Tuesday, June 7, 2011

I don't care how colorful your kid's temper tantrum was. I win.

One of my kids, and I won't say which one, was in first grade, and I had made an appointment to see my doctor on a Friday morning when they'd be in school. The week of the appointment comes, too late to realize this particular Friday is Good Friday, and school will be out that day.  At the time I had a lovely teenage girl living next door, A, who was always willing to watch the kids, and since she was in parochial school too, she was available that Good Friday morning.

I explained to the boys that when the babysitter got there, I wanted them to play outside for the hour or so that I'd be gone. They would have some tv later, but I wanted them to get some fresh air and exercise with the sitter. Probably the house was a mess.

Now, this particular Agent had the hots for this particular "older woman" and while she wasn't supposed to come over until 10, he started watching for her from the yard at about 8:30.  Since only our driveway separated the houses, he had to wait quite a while until zing zing zing went his heartstrings, her front door opened, and like a sunrise sparkling over a white sand beach, suddenly the world looked all the more beautiful for A walking out her front door. Cue the slo-mo wind-in-their-hair run.

By this time Agent had decided he'd had enough of the great outdoors, and wanted to watch tv with his future bride. "No," I reminded him,  "fresh air and exercise until I get back."  Bent out of shape, he refused to cooperate. I explained that if he wasn't going to play by the rules we'd agreed to I'd have to take him to my appointment, and he wouldn't be able to hang with A at all.  No, this stubborn mule had spent enough time outside, and he was going in.

Yeah, no.

Get in the car, kid, you're coming with me.

And that's how it began. I pulled out of the driveway, and hit the road with Agent in the back seat. "Noooo! I don't waaant to go with you.   Let me ouuuuuut!  I wanna go hooooooome!  Take me home noooooow!" I was so mortified I actually rolled up the car windows because I didn't want passersby to hear him scream and call the police, thinking an abduction was taking place.

This continued down the side street, onto the main street, up the ramp onto the highway, down the exit ramp and  into the doctor's parking lot in Kendall Square. Probably 15 minutes.

The purpose of the doctor's visit was to check in with the mental health provider who had set me up with an antidepressant.  I thought the last thing her waiting room needed was a child screaming bloody murder, so I called up to her office from the parking lot, and over the din of the continuing   I wanna go hooooooome!    tantrum, explained to the secretary what was going on, and asked for advice on what to do. The doctor got on the phone with me, and we agreed that we couldn't let his Take me home noooooow!  temper tantrum dictate my actions, so hand in hand we locked the car, crossed the Let go of meeee! street, entered the No I won't be quiet! building, took the elevator up (he wouldn't even  press the button for her floor so that I'd know he was serious) and proceeded down the Leave me aloooooone!  hall to her office.  In what was a first, the doctor immediately took us back to her office, son still screaming. She had never seen me on time before, so that was a big win.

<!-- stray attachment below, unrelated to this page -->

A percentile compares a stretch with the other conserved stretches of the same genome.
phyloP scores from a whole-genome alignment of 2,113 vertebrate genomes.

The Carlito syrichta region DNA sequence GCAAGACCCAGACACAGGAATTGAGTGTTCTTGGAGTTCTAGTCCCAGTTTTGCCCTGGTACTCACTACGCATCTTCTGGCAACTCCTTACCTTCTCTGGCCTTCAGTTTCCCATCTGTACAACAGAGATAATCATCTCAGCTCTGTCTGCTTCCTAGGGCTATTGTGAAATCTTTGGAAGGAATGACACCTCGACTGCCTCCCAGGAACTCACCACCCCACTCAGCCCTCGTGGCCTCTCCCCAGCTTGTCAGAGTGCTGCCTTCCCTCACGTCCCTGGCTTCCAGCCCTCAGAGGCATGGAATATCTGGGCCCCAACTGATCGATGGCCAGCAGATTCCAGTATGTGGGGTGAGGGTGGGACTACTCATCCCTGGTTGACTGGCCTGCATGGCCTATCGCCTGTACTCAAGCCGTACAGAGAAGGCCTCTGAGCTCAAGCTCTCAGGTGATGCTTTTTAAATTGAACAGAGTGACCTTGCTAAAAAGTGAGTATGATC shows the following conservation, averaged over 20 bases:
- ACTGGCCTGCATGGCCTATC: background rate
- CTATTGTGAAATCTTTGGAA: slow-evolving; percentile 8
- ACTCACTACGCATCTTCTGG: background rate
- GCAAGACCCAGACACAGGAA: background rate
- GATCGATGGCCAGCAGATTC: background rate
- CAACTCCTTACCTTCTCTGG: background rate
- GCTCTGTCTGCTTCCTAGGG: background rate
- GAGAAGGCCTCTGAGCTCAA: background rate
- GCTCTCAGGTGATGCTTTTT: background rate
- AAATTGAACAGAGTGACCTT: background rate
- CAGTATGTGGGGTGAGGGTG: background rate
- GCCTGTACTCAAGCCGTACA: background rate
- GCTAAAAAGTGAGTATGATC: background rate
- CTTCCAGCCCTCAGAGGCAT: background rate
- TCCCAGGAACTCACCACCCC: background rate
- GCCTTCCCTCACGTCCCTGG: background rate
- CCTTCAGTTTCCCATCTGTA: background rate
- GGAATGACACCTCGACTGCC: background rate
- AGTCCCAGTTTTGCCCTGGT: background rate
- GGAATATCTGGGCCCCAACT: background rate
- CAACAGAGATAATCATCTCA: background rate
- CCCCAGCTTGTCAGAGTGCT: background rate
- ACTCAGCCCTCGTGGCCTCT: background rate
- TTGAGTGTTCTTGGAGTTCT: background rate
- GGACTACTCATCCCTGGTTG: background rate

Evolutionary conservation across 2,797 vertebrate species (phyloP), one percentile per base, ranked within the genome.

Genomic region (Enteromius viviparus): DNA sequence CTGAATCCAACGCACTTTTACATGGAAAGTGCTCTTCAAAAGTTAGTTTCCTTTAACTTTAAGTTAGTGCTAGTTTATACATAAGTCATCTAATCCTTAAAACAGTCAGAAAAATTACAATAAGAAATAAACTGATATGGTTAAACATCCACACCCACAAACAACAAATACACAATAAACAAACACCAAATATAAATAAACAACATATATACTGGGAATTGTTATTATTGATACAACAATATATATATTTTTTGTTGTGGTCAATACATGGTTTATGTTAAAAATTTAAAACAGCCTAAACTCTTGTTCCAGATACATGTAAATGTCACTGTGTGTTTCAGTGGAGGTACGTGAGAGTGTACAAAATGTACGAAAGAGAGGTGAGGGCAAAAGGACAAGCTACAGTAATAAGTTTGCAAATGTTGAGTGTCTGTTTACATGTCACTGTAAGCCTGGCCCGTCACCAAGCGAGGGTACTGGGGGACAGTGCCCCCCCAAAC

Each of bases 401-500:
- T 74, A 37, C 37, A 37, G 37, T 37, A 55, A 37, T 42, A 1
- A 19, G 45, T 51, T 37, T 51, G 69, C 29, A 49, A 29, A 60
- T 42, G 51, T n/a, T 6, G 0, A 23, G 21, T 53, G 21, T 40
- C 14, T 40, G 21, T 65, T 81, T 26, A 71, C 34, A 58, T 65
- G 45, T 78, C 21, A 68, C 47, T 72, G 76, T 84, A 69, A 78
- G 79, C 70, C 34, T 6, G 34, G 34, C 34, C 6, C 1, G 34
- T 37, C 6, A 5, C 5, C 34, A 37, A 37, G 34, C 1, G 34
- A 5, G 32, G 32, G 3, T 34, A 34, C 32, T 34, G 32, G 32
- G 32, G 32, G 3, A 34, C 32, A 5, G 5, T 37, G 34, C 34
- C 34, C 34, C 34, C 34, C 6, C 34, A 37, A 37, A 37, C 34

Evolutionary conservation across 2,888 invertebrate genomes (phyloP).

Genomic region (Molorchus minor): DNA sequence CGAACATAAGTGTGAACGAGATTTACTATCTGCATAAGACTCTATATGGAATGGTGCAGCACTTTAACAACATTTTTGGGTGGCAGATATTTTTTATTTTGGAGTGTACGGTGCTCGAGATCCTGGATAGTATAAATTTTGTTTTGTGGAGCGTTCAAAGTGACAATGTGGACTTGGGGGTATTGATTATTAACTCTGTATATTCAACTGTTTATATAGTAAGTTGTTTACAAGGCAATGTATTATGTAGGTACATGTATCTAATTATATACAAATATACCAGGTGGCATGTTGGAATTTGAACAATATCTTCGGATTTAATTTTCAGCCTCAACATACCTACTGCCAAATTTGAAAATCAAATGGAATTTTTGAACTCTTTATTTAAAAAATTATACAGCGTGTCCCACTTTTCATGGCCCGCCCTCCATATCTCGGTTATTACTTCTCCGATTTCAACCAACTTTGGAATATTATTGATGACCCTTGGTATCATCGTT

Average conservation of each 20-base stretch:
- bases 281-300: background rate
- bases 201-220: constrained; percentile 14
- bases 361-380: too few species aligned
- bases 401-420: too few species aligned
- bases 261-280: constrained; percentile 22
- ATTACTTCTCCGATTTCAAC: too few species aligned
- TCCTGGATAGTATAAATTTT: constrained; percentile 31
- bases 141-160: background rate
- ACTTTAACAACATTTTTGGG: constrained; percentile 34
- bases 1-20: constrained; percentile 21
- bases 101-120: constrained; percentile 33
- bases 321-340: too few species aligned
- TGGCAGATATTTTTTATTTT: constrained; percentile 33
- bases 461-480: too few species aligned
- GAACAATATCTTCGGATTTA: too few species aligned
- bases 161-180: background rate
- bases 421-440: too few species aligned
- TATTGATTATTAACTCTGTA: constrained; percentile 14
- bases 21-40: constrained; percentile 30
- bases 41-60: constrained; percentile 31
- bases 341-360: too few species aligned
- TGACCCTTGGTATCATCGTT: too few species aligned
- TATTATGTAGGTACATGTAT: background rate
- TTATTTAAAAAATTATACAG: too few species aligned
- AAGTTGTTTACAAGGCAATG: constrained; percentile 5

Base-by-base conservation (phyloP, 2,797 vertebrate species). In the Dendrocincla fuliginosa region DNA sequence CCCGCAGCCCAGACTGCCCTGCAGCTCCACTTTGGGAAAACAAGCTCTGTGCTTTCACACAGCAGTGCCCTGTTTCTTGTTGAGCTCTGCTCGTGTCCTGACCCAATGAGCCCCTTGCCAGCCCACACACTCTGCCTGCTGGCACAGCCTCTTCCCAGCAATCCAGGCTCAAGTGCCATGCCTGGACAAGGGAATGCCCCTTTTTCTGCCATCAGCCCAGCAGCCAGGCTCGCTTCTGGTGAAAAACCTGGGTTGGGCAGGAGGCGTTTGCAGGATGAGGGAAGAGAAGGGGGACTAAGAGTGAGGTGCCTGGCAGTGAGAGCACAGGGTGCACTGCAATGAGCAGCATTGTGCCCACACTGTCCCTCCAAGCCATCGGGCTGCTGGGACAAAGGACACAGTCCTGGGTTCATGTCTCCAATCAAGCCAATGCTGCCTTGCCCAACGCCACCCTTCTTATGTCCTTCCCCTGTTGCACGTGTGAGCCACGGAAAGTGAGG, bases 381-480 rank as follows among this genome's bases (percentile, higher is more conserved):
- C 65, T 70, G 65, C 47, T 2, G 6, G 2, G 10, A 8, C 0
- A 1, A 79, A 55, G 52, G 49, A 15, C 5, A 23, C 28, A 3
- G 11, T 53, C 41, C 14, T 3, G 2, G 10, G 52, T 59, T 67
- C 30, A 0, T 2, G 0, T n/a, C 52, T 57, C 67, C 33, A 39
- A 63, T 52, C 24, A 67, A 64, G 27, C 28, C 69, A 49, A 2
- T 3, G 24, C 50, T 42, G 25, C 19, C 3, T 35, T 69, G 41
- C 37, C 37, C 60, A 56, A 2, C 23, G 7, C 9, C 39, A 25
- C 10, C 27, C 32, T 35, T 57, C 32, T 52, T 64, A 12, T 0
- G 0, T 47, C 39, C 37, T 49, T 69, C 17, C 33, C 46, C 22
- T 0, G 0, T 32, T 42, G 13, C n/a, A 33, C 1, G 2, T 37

Son quieted down long enough for the doctor to hand him paper and crayons with the dreaded request, "So, Agent, can you draw me a picture of your family?"  Hell, I hate that stupid question.  It'll probably be a picture of his parents fighting in front of piles of unfolded laundry and dirty dishes with the tv on in the background. I hate that question.

Thankfully, Agent refused and resumed the Get me out of heeeeere!  barrage. So the doctor and I had our chat over the din. After we finished our business, the doctor explained to son that she had told me that I can't drive home until he calms down. After we returned to the car, I reminded him that I couldn't go home until he was calm, and that the doctor had told me I had to just drive around aimlessly until he cooperated, and that this was his decision to make. I then started the car and headed home, grateful that my son didn't know the way.  The ruckus continued out the parking lot, back up the ramp onto the highway and back down the exit ramp, until we were about a mile from the house.  Then he stopped, took a breath, and said. "Okay mom, we can go home now. I'm hungry.  Can I have a grilled cheese for lunch?""


  1. Wow, that IS colorful. Thankfully, so many of us parents have had our share of psychotic-seeming tantrums that other people look at us with more of an "I know how you feel" stare than anything.

  2. Amy, I nevereverever scowl at a parent with a kid who's in meltdown mode. I always try to give them your "I know how you feel" stare! Good heavens, that day cost at least a couple of grey hairs!